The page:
• Police officers are entitled to ask for your ID and your only accepted ID, as a foreigner tourist, is the passport. Bear the passport wherever you might go, but avoid to show unless you really have to.
  • Never, but never change money in the street, as that is both illegal and useless; there are many exchange offices and also most banks will change your money into Romanian currency when presenting a valid ID.
  • Some of the exchange offices in Bucharest charge you a commission (8-10%), therefore ask before changing.
  • Avoid changing money in either Bucharest North Railway Station or in the airports, as the rates in the exchange offices there are pretty bad.
  • Avoid to pay in hard currency; first, in some remote areas people do not have where to change it into Lei and then you can get tricked because of the changing rate.
  • ATMs are wider and wider spread, you can find them in most cities and towns; in smaller towns look for the BCR or BRD logo, these banks have the biggest number of offices all across Romania and generally they have ATMs which accept Cirrus, MasterCard, Visa, AmEx, Diners' etc.
  • Avoid to pay by credit card in a restaurant/ bar, it is more recommendable to take cash from an ATM and then pay in cash.
  • Travel Cheques are accepted by most banks and the commission varies; the best deals are done in BRD (Societe Generale), Banca Ion Tiriac and BCR (1%-1.5% commission, but not less than USD 2 per transaction).
  • Western Union and MoneyGram are represented in Romania; for Western Union look for "Banca Româneascã", while for MoneyGram, look for BCR ("Banca Comercialã Românã") or BCIT ("Banca Comercialã Ion Ţiriac"); Western Union is cheaper than the MoneyGram for smaller amounts of money (around 10%).
  • When invited for a drink in a peasant house, a refusal can be taken for mistrust; however be careful though on who invited you and whether there are no second intentions under his/her smile.
  • If invited somewhere and you want to bring the host some flowers, be extremely careful, as this is taboo: an odd number of flowers is OK, while an even number of flowers is only taken to funerals; one usually only gives a single flower to the girl he loves, therefore bring your host at least three or so, to avoid being misunderstood (or maybe that is what you want).
  • Only try the local brandy if you know what you're doing, as it can get pretty strong, but also quite nicely flavoured: if interested, ask for a "ţuicã" (S Romania), "palincã" (Transylvania) or "horincã" (N Romania), the last two being better than the "waterish" first one (at least locals say that, you probably won't); whichever it is, it can go as strong as 40-60% alcohol, so hold your pants on.
  • The Romanian food is generally of Turkish influence, quite similar to other countries in the neighborhood (e.g. Bulgaria, Serbia, Croatia, Macedonia), however it also joins other various influences (e.g. Greek, Russian, French); the greatest thing about it is the way Romanians put together all these influences in their cuisine; a veggie won't get around pretty well in this mainly meat-stuffed country.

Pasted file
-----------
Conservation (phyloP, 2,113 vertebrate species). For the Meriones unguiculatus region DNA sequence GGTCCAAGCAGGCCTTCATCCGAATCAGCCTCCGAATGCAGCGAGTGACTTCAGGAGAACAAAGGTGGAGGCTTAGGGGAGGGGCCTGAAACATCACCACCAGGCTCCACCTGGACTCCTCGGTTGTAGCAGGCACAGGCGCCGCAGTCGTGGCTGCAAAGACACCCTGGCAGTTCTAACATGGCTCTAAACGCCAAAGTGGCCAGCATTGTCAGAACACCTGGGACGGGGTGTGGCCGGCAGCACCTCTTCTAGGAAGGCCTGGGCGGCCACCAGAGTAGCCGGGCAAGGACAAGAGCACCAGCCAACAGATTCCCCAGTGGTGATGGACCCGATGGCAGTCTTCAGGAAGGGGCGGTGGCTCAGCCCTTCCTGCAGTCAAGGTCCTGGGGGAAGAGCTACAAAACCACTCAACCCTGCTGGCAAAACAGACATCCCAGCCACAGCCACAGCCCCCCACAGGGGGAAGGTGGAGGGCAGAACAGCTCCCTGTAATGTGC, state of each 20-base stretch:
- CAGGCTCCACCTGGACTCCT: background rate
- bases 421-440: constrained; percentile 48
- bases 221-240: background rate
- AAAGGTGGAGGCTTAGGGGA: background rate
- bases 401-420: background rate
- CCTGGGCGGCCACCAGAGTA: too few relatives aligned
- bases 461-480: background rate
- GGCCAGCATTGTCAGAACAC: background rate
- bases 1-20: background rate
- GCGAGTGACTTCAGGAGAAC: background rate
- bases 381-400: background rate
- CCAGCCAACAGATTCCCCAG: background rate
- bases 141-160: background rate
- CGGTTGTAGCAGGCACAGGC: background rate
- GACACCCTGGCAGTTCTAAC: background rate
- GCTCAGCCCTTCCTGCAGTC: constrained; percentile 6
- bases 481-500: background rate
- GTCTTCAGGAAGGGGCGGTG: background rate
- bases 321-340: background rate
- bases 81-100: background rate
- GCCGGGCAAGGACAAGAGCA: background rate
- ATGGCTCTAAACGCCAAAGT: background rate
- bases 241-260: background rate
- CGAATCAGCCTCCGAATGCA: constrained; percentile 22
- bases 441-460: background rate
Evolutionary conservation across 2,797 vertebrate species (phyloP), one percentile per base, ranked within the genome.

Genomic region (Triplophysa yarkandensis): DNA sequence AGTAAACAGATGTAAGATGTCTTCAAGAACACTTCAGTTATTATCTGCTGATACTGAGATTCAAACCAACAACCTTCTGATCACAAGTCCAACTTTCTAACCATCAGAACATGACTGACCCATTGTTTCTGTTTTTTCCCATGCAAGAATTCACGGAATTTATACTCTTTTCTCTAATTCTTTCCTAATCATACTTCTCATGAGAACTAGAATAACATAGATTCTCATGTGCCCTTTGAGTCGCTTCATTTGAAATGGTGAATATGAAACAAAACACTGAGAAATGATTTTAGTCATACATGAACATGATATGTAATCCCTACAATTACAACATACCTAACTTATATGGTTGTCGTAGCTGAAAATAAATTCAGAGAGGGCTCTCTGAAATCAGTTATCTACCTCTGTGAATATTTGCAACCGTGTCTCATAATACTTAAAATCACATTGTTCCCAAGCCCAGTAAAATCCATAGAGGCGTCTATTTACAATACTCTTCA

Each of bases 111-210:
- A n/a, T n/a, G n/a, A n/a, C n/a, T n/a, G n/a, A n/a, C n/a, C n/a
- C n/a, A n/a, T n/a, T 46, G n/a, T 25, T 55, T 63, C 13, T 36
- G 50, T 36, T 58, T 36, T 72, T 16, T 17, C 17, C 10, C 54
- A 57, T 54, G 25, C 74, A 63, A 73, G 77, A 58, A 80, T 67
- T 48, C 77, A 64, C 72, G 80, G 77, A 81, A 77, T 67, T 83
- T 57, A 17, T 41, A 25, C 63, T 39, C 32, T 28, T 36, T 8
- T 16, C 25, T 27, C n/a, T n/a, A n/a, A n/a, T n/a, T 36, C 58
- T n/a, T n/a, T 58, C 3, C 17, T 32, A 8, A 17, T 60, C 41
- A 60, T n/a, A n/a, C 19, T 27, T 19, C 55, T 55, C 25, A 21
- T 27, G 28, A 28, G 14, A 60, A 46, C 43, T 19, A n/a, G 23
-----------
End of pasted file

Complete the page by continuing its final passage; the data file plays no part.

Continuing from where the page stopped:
• Gay and lesbian travelers should be a bit discrete in public; despite the fact that the law no longer punishes gay and lesbian people nowadays, it is still against the law to have "homosexual acts" in "public"; the "public" issue is a matter of debate and some people still have problems with the old fashioned mentality, therefore avoid showing off.
  • Disabled persons will find it difficult in Romania, although the authorities are introducing some facilities (especially in Bucharest, yet not as fast or as many as there's need of); things like disabled persons elevators or adequate sidewalks are hard to find and few institutions have them (e.g. The National Art Museum, Bucharest).
  • As basic Latin people, Romanians like to shout and make a fuss around things, which doesn't always mean that they are necessarily mad or angry, it is sometimes just a way of expressing themselves.
  • Romanians smoke a lot and care less about those who don't, so either start smoking or leave your high standards and expectations at home.
  • Camping is free in Romania, except few areas in Retezat National Park and in Bucegi Reserve (Central - S Section); generally avoid to camp on someone's land unless you have his/her approval and also avoid to camp next to roads / railways / cities.
  • Mountain hiking has best conditions in Romania; mountain areas like Fãgãras, Bucegi, Piatra Craiului, Rodna, Ciucas, Apuseni have generally well marked paths, in the other ranges you need a good map, a compass and some basic orientation experience in order to find the sometimes old, sometimes lacking marks and sometimes unclear paths. Mountain ranges maps are available nowadays only for Fãgãras, Bucegi, Piatra Craiului and a section of Apuseni Mountains; for the rest contact us and we'll make a copy for you after our old prints.
  • In most mountain ranges there are few - if ever - huts and lodges. The only mountains decently endowed with lodges are Bucegi, Fãgãras, Piatra Craiului. In most cases it is recommendable to have a tent with you than to rely on a hut which generally only provides a poor bad and a thick blanket.